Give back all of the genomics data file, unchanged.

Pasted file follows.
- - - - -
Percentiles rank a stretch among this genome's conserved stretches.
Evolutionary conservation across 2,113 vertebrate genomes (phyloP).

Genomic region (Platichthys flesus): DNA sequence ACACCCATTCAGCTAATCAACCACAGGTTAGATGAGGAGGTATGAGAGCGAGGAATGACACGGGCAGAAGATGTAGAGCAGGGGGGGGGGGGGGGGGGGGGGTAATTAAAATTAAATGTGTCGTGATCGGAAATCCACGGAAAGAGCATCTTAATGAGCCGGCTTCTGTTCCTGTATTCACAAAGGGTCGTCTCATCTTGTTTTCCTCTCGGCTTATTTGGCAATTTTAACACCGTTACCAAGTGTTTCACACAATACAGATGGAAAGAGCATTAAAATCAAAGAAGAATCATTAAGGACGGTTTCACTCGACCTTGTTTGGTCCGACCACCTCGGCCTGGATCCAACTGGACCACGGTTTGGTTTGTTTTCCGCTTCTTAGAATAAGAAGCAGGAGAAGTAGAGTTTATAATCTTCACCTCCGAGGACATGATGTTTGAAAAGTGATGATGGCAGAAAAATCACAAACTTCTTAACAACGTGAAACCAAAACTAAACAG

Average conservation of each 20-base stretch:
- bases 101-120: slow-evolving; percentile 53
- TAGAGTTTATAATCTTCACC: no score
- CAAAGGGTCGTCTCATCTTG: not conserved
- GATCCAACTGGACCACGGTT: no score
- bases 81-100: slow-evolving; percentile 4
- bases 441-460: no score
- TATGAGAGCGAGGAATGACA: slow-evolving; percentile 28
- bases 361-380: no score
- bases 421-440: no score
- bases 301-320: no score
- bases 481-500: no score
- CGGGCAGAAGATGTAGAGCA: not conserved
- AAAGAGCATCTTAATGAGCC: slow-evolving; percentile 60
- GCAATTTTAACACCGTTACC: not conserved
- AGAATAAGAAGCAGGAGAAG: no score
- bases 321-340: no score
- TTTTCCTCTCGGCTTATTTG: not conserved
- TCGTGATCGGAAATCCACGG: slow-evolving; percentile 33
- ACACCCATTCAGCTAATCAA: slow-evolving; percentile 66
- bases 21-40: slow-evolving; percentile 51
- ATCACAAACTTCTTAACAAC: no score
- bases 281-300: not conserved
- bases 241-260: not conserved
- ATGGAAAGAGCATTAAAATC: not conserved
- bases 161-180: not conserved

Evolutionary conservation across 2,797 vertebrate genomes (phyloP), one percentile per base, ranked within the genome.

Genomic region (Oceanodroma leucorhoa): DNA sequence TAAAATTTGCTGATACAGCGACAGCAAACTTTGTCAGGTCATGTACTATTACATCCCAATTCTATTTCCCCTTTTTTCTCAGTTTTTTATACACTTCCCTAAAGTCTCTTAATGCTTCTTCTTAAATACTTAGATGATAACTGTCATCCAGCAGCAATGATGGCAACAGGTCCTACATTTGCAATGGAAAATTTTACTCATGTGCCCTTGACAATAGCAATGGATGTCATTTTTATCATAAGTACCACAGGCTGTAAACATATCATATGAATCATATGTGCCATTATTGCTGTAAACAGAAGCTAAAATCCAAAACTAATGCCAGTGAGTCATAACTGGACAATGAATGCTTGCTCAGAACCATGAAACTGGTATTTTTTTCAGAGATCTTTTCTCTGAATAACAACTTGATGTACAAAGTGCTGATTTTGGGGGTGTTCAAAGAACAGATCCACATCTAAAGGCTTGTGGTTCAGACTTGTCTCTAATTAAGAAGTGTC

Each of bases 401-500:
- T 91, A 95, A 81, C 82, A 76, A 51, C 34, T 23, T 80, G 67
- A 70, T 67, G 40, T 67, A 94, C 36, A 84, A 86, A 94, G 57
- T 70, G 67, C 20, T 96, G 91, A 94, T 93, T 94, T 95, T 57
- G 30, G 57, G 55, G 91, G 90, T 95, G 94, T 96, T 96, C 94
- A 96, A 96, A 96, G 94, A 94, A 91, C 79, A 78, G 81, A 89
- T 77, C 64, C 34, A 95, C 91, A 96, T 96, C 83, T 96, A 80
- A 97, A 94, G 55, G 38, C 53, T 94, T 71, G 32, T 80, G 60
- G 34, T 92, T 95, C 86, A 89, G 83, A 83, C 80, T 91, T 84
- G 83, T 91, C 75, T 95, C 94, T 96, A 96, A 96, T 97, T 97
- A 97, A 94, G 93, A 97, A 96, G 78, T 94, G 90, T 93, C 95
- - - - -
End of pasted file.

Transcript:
Percentiles rank a stretch among this genome's conserved stretches.
Evolutionary conservation across 2,113 vertebrate genomes (phyloP).

Genomic region (Platichthys flesus): DNA sequence ACACCCATTCAGCTAATCAACCACAGGTTAGATGAGGAGGTATGAGAGCGAGGAATGACACGGGCAGAAGATGTAGAGCAGGGGGGGGGGGGGGGGGGGGGGTAATTAAAATTAAATGTGTCGTGATCGGAAATCCACGGAAAGAGCATCTTAATGAGCCGGCTTCTGTTCCTGTATTCACAAAGGGTCGTCTCATCTTGTTTTCCTCTCGGCTTATTTGGCAATTTTAACACCGTTACCAAGTGTTTCACACAATACAGATGGAAAGAGCATTAAAATCAAAGAAGAATCATTAAGGACGGTTTCACTCGACCTTGTTTGGTCCGACCACCTCGGCCTGGATCCAACTGGACCACGGTTTGGTTTGTTTTCCGCTTCTTAGAATAAGAAGCAGGAGAAGTAGAGTTTATAATCTTCACCTCCGAGGACATGATGTTTGAAAAGTGATGATGGCAGAAAAATCACAAACTTCTTAACAACGTGAAACCAAAACTAAACAG

Average conservation of each 20-base stretch:
- bases 101-120: slow-evolving; percentile 53
- TAGAGTTTATAATCTTCACC: no score
- CAAAGGGTCGTCTCATCTTG: not conserved
- GATCCAACTGGACCACGGTT: no score
- bases 81-100: slow-evolving; percentile 4
- bases 441-460: no score
- TATGAGAGCGAGGAATGACA: slow-evolving; percentile 28
- bases 361-380: no score
- bases 421-440: no score
- bases 301-320: no score
- bases 481-500: no score
- CGGGCAGAAGATGTAGAGCA: not conserved
- AAAGAGCATCTTAATGAGCC: slow-evolving; percentile 60
- GCAATTTTAACACCGTTACC: not conserved
- AGAATAAGAAGCAGGAGAAG: no score
- bases 321-340: no score
- TTTTCCTCTCGGCTTATTTG: not conserved
- TCGTGATCGGAAATCCACGG: slow-evolving; percentile 33
- ACACCCATTCAGCTAATCAA: slow-evolving; percentile 66
- bases 21-40: slow-evolving; percentile 51
- ATCACAAACTTCTTAACAAC: no score
- bases 281-300: not conserved
- bases 241-260: not conserved
- ATGGAAAGAGCATTAAAATC: not conserved
- bases 161-180: not conserved

Evolutionary conservation across 2,797 vertebrate genomes (phyloP), one percentile per base, ranked within the genome.

Genomic region (Oceanodroma leucorhoa): DNA sequence TAAAATTTGCTGATACAGCGACAGCAAACTTTGTCAGGTCATGTACTATTACATCCCAATTCTATTTCCCCTTTTTTCTCAGTTTTTTATACACTTCCCTAAAGTCTCTTAATGCTTCTTCTTAAATACTTAGATGATAACTGTCATCCAGCAGCAATGATGGCAACAGGTCCTACATTTGCAATGGAAAATTTTACTCATGTGCCCTTGACAATAGCAATGGATGTCATTTTTATCATAAGTACCACAGGCTGTAAACATATCATATGAATCATATGTGCCATTATTGCTGTAAACAGAAGCTAAAATCCAAAACTAATGCCAGTGAGTCATAACTGGACAATGAATGCTTGCTCAGAACCATGAAACTGGTATTTTTTTCAGAGATCTTTTCTCTGAATAACAACTTGATGTACAAAGTGCTGATTTTGGGGGTGTTCAAAGAACAGATCCACATCTAAAGGCTTGTGGTTCAGACTTGTCTCTAATTAAGAAGTGTC

Each of bases 401-500:
- T 91, A 95, A 81, C 82, A 76, A 51, C 34, T 23, T 80, G 67
- A 70, T 67, G 40, T 67, A 94, C 36, A 84, A 86, A 94, G 57
- T 70, G 67, C 20, T 96, G 91, A 94, T 93, T 94, T 95, T 57
- G 30, G 57, G 55, G 91, G 90, T 95, G 94, T 96, T 96, C 94
- A 96, A 96, A 96, G 94, A 94, A 91, C 79, A 78, G 81, A 89
- T 77, C 64, C 34, A 95, C 91, A 96, T 96, C 83, T 96, A 80
- A 97, A 94, G 55, G 38, C 53, T 94, T 71, G 32, T 80, G 60
- G 34, T 92, T 95, C 86, A 89, G 83, A 83, C 80, T 91, T 84
- G 83, T 91, C 75, T 95, C 94, T 96, A 96, A 96, T 97, T 97
- A 97, A 94, G 93, A 97, A 96, G 78, T 94, G 90, T 93, C 95